Step Four – The Leading Edge of Your Confidence is Your Public Persona.
By Eric Stone
Context and Premise: Audiences are people too! If fear of public speaking is for the most part experienced as “real” on one side of the footlights, it is also real on the other. We rarely think of audiences being afraid when it is our turn to give that speech, answer a question or sing a song. An audience is always actively passive, and bravely experiences whatever is taking place. An audience literally absorbs and goes through all that the speaker or actor experiences, though not necessarily aware of it.
An audience loves to be passive. When I watch a good movie in the dark, I feel safe and comfortable being passive, and, at the same time, I have access to the full range of my emotions and power of analysis. Speakers, actors and communicators ought to be more aware of the good news that it represents. An audience is like a sponge, and you, are the “stuff” being absorbed physically, emotionally and intellectually.
As mentioned before, speakers deal with performance issues. At the stage of collective awareness we currently operate from, there are four main realms of experience through which we are perceived, interpreted and categorized by others: what we do, what we say, what we feel and what we think or believe is our reality. How we consciously and subconsciously stage those four things literally determines who we are to others. They represent the master design keys to build our credibility and personal power.
Greek tragedy and comedy performers all wore masks or personalities so the folks could not only identify with them, but create their own personal mythology through it. When giving a speech or presentation, you are being viewed through an interpretive mechanism that cannot be helped. You are viewed through the eye or optical viewpoint of the theatrical experience. You personal, social or private self cannot be identified readily when you are in the limelight. Who we are personally disappears in the public atmosphere, and needs to be replaced by a solid “persona.”
You cannot afford to work without a metaphorical mask. Create a persona so audiences can identify with you, trust you and relax in your presence. The persona you create does not have to be different from who you are, but perhaps accent the best of your qualities. Most people can experience embarrassment when they are in public. To explore yourself in public is a wonderful opportunity to grow past limiting self-beliefs and also expand as a human being.
Being in public is heightened living. The more important the outcome of our communications, the more heightened our presence must be! You could also argue very convincingly that who we are is a complex collection of repeated behavior learned over time. If your sense of yourself is heightened, it shall be noticed as such. Your content shines through the “public persona” channel that the speaker allows.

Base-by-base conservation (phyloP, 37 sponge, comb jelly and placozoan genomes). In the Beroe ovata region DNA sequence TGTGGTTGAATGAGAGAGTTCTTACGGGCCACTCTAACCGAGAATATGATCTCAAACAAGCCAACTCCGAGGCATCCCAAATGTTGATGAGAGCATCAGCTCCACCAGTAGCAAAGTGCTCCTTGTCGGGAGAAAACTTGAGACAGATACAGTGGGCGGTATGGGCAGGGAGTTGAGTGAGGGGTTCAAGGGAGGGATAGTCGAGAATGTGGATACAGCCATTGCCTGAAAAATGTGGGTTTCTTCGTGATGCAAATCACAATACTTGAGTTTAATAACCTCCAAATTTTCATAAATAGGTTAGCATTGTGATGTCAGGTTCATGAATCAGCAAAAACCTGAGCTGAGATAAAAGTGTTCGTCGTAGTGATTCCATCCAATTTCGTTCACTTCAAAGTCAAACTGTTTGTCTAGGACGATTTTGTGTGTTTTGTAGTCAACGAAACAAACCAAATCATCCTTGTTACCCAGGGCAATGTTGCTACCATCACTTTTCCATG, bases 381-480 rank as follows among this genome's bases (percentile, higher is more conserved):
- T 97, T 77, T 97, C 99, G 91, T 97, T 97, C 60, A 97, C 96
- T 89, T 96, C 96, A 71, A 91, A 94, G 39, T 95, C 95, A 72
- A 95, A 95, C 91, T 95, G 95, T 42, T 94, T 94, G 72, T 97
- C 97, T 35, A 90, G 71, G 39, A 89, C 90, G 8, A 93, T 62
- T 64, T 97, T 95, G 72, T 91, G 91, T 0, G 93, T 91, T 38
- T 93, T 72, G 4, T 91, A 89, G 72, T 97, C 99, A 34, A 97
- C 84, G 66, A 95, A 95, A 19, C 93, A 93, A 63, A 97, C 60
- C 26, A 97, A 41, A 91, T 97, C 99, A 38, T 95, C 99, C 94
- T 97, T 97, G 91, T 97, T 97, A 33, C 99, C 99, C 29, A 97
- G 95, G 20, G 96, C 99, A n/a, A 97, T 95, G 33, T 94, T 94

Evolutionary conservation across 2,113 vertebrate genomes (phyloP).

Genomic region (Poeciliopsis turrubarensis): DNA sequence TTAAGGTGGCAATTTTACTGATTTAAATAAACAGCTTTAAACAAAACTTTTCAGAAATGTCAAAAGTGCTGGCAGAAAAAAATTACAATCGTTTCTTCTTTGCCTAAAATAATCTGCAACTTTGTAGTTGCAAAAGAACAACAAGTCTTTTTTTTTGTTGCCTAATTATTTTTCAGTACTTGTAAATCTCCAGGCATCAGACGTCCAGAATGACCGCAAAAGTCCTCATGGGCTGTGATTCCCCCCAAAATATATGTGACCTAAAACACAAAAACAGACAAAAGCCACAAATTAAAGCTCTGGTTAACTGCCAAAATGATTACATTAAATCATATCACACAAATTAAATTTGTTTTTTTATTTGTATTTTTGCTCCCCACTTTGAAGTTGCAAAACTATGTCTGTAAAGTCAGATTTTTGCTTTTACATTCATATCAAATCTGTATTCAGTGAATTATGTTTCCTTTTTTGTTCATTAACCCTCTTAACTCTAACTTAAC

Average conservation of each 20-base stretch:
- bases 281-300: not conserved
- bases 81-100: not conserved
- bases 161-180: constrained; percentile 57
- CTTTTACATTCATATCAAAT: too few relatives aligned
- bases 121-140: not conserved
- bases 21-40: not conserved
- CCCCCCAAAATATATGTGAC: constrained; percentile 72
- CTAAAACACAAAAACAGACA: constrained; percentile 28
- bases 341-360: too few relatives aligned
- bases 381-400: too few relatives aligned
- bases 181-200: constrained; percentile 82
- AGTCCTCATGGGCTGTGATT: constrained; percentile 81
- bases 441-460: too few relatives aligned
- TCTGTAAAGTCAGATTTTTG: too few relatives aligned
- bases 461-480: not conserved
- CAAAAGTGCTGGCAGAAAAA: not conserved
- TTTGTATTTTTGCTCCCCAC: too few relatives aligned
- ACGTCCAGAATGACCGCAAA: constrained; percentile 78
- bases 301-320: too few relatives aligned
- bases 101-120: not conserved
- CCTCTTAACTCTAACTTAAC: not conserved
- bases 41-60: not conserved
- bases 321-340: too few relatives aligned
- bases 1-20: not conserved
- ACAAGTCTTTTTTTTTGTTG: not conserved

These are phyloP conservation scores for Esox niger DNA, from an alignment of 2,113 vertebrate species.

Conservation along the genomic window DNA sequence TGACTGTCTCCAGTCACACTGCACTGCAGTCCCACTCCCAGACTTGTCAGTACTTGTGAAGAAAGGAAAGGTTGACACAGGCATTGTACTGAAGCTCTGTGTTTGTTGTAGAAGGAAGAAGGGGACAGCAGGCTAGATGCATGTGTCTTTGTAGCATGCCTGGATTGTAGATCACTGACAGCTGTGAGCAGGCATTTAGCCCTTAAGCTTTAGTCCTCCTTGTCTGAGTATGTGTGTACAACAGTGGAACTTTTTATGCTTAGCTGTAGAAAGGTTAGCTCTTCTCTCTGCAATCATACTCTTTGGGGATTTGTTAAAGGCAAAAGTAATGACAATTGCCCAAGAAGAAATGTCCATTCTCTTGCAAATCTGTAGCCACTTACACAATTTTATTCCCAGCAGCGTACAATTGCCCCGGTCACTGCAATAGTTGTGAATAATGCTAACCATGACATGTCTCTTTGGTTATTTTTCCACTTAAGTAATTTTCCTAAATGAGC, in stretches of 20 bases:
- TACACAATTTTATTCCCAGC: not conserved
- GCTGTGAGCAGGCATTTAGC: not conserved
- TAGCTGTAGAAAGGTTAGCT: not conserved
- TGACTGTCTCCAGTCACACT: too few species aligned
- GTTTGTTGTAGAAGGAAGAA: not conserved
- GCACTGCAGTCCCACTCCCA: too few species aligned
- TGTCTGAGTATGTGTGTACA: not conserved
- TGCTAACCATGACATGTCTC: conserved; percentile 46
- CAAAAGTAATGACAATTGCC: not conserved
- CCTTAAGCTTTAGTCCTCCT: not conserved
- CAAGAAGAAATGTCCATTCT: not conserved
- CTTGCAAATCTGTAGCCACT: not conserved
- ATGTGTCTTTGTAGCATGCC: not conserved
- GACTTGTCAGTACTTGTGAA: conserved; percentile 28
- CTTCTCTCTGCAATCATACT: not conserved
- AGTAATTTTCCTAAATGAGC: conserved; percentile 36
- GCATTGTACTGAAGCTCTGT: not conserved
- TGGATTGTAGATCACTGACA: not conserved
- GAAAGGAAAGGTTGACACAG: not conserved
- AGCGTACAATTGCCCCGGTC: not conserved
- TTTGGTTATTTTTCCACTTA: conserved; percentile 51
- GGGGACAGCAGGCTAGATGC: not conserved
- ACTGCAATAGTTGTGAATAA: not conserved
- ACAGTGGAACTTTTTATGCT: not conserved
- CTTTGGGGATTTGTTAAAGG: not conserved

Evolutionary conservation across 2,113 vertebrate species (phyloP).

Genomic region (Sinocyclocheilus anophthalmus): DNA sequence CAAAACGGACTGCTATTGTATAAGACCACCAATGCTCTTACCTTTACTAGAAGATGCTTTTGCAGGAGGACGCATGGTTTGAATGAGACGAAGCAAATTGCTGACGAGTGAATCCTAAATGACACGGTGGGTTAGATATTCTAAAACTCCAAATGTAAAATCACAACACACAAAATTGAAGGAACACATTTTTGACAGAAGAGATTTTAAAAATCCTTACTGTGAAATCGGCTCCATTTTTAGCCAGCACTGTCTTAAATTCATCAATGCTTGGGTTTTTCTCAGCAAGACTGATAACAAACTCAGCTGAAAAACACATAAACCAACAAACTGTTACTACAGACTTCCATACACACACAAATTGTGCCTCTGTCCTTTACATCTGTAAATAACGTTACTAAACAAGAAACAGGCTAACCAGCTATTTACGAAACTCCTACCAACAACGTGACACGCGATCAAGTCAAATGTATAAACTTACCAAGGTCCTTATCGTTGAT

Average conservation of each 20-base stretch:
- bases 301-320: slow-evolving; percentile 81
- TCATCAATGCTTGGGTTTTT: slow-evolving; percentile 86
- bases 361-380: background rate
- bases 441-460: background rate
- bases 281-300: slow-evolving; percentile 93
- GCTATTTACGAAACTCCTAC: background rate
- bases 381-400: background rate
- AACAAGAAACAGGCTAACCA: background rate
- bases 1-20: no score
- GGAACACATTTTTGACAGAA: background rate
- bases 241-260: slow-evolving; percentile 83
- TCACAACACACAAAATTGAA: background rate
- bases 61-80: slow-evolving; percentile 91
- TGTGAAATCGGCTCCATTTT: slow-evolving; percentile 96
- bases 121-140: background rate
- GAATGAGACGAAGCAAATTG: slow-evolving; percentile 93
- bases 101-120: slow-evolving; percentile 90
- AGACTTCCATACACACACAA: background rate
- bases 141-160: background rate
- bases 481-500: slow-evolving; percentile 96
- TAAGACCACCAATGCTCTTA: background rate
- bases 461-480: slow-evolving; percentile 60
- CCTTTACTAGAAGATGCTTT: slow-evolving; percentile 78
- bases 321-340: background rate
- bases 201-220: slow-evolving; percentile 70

A good speaker is a good actor, and a good actor understands the importance of character, which is a mask for the occasion. Arm yourself with a good mask. Pretend you are bigger than you are, stand taller, display that confidence you’ve always seen yourself display, go the extra mile. It’s a game you cannot afford not to play. Frankly, it is the only access to making your speeches and presentations stand out.
A persona has an identity made up of qualities such as warm, open, clear, knowledgeable, personable, confident, genuine, sophisticated, etc…This relates to the human being interacting with the audience. You serve and honor an audience by creating a 3D persona. Public speaking is a borrowed convention. We did not invent a new game! The content is different than theatre and, granted, rarely dramatic but nevertheless to my audience, I AM THE ACTOR.
Persona in action. There are Physical, Emotional and Psychological dimensions active at all times in communication. A speaker becomes visible once the qualities of their PERSONA have been identified and activated though attitude, actions, gestures and handling of the room, material and the audience. A quality is either a noun or an adjective that defines you to yourself. Strong, present and professional. Astute, knowledgeable and relaxed. Clear, entertaining and solid. Authoritative, presidential and caring.
Begin to see and experience the audience through the persona you established for yourself. It begins to act as a filtering mechanism and its technical term is Point of View or POV. They are established in action, through what we do moment to moment. POV is the angle from which you qualify the occurring world that comes at you. It is your “take” on everything that is happening. When activated, people only see the Point of View of your persona in relationship to the various dynamics at play. For instance, a speaker has a POV about who they are, the audience, the relationship they have with them, how the presentation is going, the details and the content of the material presented, the outcome, etc…
POV is the leading edge of your performance, speech or presentation. It is determined by your choice of mask or qualities, which make up your public persona. It applies to all communication situations. It literally determines who you are in the minds and hearts of your audiences.
If you need coaching or know someone who could benefit from honing these skills or if you wish to comment, feel free to contact me on my cell at (818) 486-3395 or go to my contact page by clicking Here!
Wishing you continued success,
“On-demand, World-Class Training for High Impact
Speeches, Presentations & Media Appearances.”
(310) 205-9219(Office) ~ email@example.com
Copyright © 2009 Speakers & Artists International, Inc.